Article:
For the families we help serve, spring comes with the relief to have made it through one more harsh winter. In Lebanon and Syria, temperatures went down to 20°F this winter, with heavy rain, storms, and shortages of electricity and diesel for heating. Thanks to your generosity and the hard work of our local partners, we were able to distribute much needed winter items to about 3,600 families.
A winter unlike any others
This winter, temperatures dropped down to 20°F at times, and several storms hit Lebanon and Syria. But what made this winter even more difficult to bear for the most vulnerable was the deteriorating economies of both Lebanon and Syria, and the substantial increase in prices of food and consumer goods.
Since mass anti-government protests began in October 2019 in Lebanon, triggering an unprecedented and long-simmering economic and financial crisis, hundreds of restaurants and companies have closed, and thousands of people have lost their job or suffered pay cuts. The World Bank estimates that a minimum of 40% of the Lebanese population now live under the poverty line. Meanwhile, the Lebanese pound has lost 50 percent of its value and prices of food and consumer goods have increased substantially. These staggering price increases and reductions in purchasing power have the greatest negative impact on Syrian refugees and vulnerable Lebanese, many of whom already have significant debt.
The crisis in Lebanon also had serious repercussions on the already ailing Syrian currency and economy. The dollar value soared from 625 in late August to 1,050 Syrian pounds in early January 2020. The new slide of the Syrian pound had a catastrophic impact on the most vulnerable families, who suffered severe shortages of diesel for heating and gas for cooking, as well as electricity.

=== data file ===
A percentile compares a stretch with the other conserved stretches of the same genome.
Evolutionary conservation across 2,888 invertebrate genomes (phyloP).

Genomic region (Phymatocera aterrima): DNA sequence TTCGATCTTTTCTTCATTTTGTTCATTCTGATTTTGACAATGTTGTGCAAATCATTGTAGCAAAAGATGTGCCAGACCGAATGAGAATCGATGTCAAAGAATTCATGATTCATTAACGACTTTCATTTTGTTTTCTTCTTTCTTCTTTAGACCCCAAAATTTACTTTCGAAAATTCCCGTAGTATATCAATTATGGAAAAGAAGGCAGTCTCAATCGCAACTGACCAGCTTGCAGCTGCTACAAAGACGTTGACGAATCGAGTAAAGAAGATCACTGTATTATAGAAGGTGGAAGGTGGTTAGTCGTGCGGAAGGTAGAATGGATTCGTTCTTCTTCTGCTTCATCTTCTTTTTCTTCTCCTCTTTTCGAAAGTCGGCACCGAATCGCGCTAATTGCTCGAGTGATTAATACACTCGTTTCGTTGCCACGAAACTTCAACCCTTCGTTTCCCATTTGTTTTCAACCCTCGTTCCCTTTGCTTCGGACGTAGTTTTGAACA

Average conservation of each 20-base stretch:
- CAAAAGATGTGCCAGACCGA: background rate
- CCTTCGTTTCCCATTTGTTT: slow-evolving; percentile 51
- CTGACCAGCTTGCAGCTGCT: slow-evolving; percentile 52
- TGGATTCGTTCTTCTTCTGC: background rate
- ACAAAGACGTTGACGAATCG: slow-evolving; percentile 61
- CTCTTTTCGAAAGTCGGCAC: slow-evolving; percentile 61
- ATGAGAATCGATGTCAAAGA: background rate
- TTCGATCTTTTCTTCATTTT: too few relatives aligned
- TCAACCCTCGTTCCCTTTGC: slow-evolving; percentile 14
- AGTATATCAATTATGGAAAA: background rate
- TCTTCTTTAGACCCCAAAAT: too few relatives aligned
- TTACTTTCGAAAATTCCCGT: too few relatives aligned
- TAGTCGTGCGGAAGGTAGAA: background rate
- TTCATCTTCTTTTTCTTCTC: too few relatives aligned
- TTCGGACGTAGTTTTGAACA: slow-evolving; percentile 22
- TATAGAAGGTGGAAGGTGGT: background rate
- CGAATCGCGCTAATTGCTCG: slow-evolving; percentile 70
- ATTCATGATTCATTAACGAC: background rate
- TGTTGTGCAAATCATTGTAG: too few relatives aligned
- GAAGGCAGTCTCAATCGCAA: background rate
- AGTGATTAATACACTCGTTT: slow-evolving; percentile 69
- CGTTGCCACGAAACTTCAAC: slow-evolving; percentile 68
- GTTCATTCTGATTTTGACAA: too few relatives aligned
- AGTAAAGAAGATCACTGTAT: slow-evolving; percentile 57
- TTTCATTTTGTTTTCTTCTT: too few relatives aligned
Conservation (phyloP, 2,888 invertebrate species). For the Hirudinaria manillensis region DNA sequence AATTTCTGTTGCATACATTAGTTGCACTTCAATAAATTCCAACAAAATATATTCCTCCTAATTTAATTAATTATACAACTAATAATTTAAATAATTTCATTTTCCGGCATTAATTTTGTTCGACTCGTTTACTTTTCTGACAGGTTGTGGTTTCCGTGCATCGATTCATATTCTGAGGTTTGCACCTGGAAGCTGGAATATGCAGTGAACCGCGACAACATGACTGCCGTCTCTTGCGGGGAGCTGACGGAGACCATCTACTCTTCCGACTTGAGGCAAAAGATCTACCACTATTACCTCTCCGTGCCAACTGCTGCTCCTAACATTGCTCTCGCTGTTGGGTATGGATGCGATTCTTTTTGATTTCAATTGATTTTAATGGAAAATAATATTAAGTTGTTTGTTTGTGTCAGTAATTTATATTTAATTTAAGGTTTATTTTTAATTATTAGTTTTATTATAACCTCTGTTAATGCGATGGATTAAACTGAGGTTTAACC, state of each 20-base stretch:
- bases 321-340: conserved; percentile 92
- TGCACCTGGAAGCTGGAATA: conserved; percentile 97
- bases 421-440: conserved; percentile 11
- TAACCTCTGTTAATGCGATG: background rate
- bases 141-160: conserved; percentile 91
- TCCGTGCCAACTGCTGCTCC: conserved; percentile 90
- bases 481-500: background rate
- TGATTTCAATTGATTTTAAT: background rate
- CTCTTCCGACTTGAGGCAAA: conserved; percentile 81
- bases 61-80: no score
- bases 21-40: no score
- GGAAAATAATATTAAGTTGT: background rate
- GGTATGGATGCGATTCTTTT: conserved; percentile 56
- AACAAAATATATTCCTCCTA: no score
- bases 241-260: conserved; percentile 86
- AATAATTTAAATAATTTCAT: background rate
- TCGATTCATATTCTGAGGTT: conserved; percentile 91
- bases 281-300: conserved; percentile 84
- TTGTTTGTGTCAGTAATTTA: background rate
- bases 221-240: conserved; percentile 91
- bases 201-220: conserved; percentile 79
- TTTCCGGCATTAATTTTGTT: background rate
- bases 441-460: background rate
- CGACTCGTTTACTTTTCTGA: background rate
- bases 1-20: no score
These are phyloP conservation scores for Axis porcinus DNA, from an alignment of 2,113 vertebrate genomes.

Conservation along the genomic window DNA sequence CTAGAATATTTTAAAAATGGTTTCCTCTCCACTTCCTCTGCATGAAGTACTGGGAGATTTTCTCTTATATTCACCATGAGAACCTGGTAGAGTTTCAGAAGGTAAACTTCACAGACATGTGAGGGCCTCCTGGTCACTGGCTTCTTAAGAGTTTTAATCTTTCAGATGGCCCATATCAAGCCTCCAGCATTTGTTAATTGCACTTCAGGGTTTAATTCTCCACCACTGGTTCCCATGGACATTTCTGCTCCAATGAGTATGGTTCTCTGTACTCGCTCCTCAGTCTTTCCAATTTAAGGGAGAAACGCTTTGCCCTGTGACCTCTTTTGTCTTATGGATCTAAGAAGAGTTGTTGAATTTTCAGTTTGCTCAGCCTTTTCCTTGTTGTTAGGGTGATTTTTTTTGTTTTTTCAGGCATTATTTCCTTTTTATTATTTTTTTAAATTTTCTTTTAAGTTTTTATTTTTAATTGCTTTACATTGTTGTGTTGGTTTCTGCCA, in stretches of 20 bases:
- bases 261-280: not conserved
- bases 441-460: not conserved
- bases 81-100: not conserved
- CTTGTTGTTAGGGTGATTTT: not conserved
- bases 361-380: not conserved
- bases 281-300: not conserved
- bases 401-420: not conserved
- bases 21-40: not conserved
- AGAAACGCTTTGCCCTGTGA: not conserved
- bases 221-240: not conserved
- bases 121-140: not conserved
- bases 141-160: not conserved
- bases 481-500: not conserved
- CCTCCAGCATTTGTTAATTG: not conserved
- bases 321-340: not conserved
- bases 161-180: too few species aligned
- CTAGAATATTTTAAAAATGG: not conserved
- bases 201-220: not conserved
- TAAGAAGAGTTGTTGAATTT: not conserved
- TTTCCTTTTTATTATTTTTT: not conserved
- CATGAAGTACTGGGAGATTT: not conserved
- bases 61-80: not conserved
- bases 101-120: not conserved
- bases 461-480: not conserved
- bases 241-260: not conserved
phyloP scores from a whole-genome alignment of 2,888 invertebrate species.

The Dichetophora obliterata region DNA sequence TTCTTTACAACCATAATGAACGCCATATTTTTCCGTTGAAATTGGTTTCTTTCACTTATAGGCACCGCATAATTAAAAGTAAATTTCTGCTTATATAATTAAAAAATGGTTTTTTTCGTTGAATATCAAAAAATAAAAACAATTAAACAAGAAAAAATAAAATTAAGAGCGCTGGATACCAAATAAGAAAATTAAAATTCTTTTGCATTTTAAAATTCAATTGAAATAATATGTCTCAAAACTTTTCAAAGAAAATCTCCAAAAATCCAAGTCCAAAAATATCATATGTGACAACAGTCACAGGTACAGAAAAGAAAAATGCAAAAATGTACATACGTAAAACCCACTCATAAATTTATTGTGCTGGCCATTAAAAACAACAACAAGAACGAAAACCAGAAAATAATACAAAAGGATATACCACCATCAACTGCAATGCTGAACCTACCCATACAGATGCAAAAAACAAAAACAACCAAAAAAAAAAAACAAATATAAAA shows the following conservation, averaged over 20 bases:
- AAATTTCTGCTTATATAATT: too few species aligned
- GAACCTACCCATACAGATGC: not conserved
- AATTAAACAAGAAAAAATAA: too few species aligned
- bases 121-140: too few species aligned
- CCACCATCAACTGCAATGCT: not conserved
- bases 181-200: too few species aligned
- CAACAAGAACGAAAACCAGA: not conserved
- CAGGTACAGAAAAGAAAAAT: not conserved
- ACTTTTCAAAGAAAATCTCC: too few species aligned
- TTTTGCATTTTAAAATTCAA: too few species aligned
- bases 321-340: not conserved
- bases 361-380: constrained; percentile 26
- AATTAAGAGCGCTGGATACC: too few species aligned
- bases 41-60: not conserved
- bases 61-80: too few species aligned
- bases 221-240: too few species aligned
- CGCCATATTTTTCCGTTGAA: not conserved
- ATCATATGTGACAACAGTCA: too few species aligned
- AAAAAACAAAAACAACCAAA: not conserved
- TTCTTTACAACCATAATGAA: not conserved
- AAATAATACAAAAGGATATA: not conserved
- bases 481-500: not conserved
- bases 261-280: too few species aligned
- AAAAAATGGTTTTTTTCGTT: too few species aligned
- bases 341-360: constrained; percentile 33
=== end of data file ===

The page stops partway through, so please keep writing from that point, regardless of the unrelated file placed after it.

Inadequate shelter, lack of protection
The families we serve live in inadequate shelters which leave them very exposed to the harsh winter weather. Najwa and her husband have two daughters and a son. They escaped their village in north-east Syria shortly after ISIS took control of it. They have been living for four years in a small tent in the Bekaa valley with another family of five.
The winter is especially hard on us, because of the harsh weather and because there is no work at all. Anytime it rains we have water inside the tent. During winter, we really suffer from the cold. The children are freezing.
Father Nicholas, a priest we work with in Syria, serves in an area that is about 3,500 ft (1,000 m) in elevation. He tells us that the local population and the many families displaced there have no means to protect themselves from the winter weather, which is usually very long, cold, and snowy.
Some warmth in the middle of the cold
This winter, thanks to the hard work of our local partners, we have been able to help about 3,600 families in Lebanon and Syria stay warm. We distributed winter items such as blankets, mattresses, heaters and stoves, and vouchers for heating fuel.
Through Father Nicholas‘ church alone, we were able to reach 700 vulnerable households in south-west Syria with blankets and electric heaters. Despite the challenges, he says the joy he sees in the eyes of the people he helps is the only reward he needs.
Brother Mazen is himself a Syrian refugee in Lebanon and serves in the relief team of one of our partner churches in the Bekaa valley. He says that the winter assistance brings much more than physical warmth to the people.
We provide material support on one hand, and on the other hand we give them our love. It is much more than just providing some winter items. We visit them often, we share coffee or tea, we take time to ask about their situation and listen to them, we check up on them by phone, and of course we pray for them.